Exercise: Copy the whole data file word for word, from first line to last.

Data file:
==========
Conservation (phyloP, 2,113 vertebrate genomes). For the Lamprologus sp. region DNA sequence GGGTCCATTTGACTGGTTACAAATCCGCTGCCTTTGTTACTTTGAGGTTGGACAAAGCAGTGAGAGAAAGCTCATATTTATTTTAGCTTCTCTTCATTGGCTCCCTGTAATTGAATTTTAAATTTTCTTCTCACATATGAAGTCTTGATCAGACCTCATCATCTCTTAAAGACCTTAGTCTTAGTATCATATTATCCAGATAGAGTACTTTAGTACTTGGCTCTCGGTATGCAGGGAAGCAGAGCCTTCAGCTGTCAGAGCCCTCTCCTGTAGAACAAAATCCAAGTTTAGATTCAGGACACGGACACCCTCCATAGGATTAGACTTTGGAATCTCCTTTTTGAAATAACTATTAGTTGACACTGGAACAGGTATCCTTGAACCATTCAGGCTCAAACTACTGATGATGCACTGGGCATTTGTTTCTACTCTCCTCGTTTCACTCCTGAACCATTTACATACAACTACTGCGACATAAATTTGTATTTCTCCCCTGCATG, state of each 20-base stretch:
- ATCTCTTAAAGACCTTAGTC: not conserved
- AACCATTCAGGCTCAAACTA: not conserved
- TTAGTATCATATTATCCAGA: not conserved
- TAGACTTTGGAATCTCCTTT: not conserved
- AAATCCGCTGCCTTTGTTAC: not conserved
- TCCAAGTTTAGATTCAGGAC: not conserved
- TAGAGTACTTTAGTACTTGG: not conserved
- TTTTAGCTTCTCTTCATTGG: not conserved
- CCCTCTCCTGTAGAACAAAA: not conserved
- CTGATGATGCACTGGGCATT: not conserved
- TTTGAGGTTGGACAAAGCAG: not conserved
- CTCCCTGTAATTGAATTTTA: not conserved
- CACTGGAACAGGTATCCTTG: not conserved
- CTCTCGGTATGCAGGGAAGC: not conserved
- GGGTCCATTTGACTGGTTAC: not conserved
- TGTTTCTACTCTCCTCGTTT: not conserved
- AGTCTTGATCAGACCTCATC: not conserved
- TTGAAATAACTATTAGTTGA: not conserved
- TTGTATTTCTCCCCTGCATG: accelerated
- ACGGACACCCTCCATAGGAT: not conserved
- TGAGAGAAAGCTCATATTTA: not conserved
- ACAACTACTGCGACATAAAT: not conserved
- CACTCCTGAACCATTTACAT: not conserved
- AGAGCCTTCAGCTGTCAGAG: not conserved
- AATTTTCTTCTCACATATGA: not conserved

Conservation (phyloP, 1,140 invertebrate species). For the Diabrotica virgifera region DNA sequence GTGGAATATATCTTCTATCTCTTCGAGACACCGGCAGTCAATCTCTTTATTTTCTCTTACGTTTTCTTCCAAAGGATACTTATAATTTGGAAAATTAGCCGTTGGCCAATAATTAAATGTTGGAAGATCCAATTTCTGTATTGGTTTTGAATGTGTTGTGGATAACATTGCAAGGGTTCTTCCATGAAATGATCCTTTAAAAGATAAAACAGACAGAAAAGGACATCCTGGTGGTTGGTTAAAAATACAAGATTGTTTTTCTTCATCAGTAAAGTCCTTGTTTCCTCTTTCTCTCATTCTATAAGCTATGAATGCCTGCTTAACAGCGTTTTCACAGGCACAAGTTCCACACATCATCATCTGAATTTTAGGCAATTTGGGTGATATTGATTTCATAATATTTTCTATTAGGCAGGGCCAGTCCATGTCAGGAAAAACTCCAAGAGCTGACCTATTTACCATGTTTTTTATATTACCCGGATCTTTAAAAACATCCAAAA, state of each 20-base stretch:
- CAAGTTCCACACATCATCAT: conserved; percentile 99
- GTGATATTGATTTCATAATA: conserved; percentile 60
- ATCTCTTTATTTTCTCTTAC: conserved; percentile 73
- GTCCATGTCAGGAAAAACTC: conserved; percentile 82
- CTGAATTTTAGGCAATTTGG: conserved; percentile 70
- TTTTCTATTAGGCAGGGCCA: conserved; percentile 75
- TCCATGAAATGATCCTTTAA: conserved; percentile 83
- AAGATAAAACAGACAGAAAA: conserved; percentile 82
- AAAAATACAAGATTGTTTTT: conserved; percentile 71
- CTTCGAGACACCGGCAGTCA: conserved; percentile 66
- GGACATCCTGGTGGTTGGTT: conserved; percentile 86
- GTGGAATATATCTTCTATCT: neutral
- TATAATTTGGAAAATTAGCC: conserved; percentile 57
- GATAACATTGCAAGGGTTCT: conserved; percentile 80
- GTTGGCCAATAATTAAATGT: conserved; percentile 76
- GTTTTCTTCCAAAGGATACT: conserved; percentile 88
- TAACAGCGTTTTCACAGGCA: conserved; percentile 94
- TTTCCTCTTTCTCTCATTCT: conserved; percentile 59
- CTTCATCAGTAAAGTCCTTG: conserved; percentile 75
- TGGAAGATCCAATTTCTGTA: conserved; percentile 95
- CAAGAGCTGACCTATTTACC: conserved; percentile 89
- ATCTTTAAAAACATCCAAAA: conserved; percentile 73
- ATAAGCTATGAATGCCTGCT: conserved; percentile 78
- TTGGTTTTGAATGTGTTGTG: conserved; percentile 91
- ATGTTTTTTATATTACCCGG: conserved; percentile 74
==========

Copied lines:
Conservation (phyloP, 2,113 vertebrate genomes). For the Lamprologus sp. region DNA sequence GGGTCCATTTGACTGGTTACAAATCCGCTGCCTTTGTTACTTTGAGGTTGGACAAAGCAGTGAGAGAAAGCTCATATTTATTTTAGCTTCTCTTCATTGGCTCCCTGTAATTGAATTTTAAATTTTCTTCTCACATATGAAGTCTTGATCAGACCTCATCATCTCTTAAAGACCTTAGTCTTAGTATCATATTATCCAGATAGAGTACTTTAGTACTTGGCTCTCGGTATGCAGGGAAGCAGAGCCTTCAGCTGTCAGAGCCCTCTCCTGTAGAACAAAATCCAAGTTTAGATTCAGGACACGGACACCCTCCATAGGATTAGACTTTGGAATCTCCTTTTTGAAATAACTATTAGTTGACACTGGAACAGGTATCCTTGAACCATTCAGGCTCAAACTACTGATGATGCACTGGGCATTTGTTTCTACTCTCCTCGTTTCACTCCTGAACCATTTACATACAACTACTGCGACATAAATTTGTATTTCTCCCCTGCATG, state of each 20-base stretch:
- ATCTCTTAAAGACCTTAGTC: not conserved
- AACCATTCAGGCTCAAACTA: not conserved
- TTAGTATCATATTATCCAGA: not conserved
- TAGACTTTGGAATCTCCTTT: not conserved
- AAATCCGCTGCCTTTGTTAC: not conserved
- TCCAAGTTTAGATTCAGGAC: not conserved
- TAGAGTACTTTAGTACTTGG: not conserved
- TTTTAGCTTCTCTTCATTGG: not conserved
- CCCTCTCCTGTAGAACAAAA: not conserved
- CTGATGATGCACTGGGCATT: not conserved
- TTTGAGGTTGGACAAAGCAG: not conserved
- CTCCCTGTAATTGAATTTTA: not conserved
- CACTGGAACAGGTATCCTTG: not conserved
- CTCTCGGTATGCAGGGAAGC: not conserved
- GGGTCCATTTGACTGGTTAC: not conserved
- TGTTTCTACTCTCCTCGTTT: not conserved
- AGTCTTGATCAGACCTCATC: not conserved
- TTGAAATAACTATTAGTTGA: not conserved
- TTGTATTTCTCCCCTGCATG: accelerated
- ACGGACACCCTCCATAGGAT: not conserved
- TGAGAGAAAGCTCATATTTA: not conserved
- ACAACTACTGCGACATAAAT: not conserved
- CACTCCTGAACCATTTACAT: not conserved
- AGAGCCTTCAGCTGTCAGAG: not conserved
- AATTTTCTTCTCACATATGA: not conserved

Conservation (phyloP, 1,140 invertebrate species). For the Diabrotica virgifera region DNA sequence GTGGAATATATCTTCTATCTCTTCGAGACACCGGCAGTCAATCTCTTTATTTTCTCTTACGTTTTCTTCCAAAGGATACTTATAATTTGGAAAATTAGCCGTTGGCCAATAATTAAATGTTGGAAGATCCAATTTCTGTATTGGTTTTGAATGTGTTGTGGATAACATTGCAAGGGTTCTTCCATGAAATGATCCTTTAAAAGATAAAACAGACAGAAAAGGACATCCTGGTGGTTGGTTAAAAATACAAGATTGTTTTTCTTCATCAGTAAAGTCCTTGTTTCCTCTTTCTCTCATTCTATAAGCTATGAATGCCTGCTTAACAGCGTTTTCACAGGCACAAGTTCCACACATCATCATCTGAATTTTAGGCAATTTGGGTGATATTGATTTCATAATATTTTCTATTAGGCAGGGCCAGTCCATGTCAGGAAAAACTCCAAGAGCTGACCTATTTACCATGTTTTTTATATTACCCGGATCTTTAAAAACATCCAAAA, state of each 20-base stretch:
- CAAGTTCCACACATCATCAT: conserved; percentile 99
- GTGATATTGATTTCATAATA: conserved; percentile 60
- ATCTCTTTATTTTCTCTTAC: conserved; percentile 73
- GTCCATGTCAGGAAAAACTC: conserved; percentile 82
- CTGAATTTTAGGCAATTTGG: conserved; percentile 70
- TTTTCTATTAGGCAGGGCCA: conserved; percentile 75
- TCCATGAAATGATCCTTTAA: conserved; percentile 83
- AAGATAAAACAGACAGAAAA: conserved; percentile 82
- AAAAATACAAGATTGTTTTT: conserved; percentile 71
- CTTCGAGACACCGGCAGTCA: conserved; percentile 66
- GGACATCCTGGTGGTTGGTT: conserved; percentile 86
- GTGGAATATATCTTCTATCT: neutral
- TATAATTTGGAAAATTAGCC: conserved; percentile 57
- GATAACATTGCAAGGGTTCT: conserved; percentile 80
- GTTGGCCAATAATTAAATGT: conserved; percentile 76
- GTTTTCTTCCAAAGGATACT: conserved; percentile 88
- TAACAGCGTTTTCACAGGCA: conserved; percentile 94
- TTTCCTCTTTCTCTCATTCT: conserved; percentile 59
- CTTCATCAGTAAAGTCCTTG: conserved; percentile 75
- TGGAAGATCCAATTTCTGTA: conserved; percentile 95
- CAAGAGCTGACCTATTTACC: conserved; percentile 89
- ATCTTTAAAAACATCCAAAA: conserved; percentile 73
- ATAAGCTATGAATGCCTGCT: conserved; percentile 78
- TTGGTTTTGAATGTGTTGTG: conserved; percentile 91
- ATGTTTTTTATATTACCCGG: conserved; percentile 74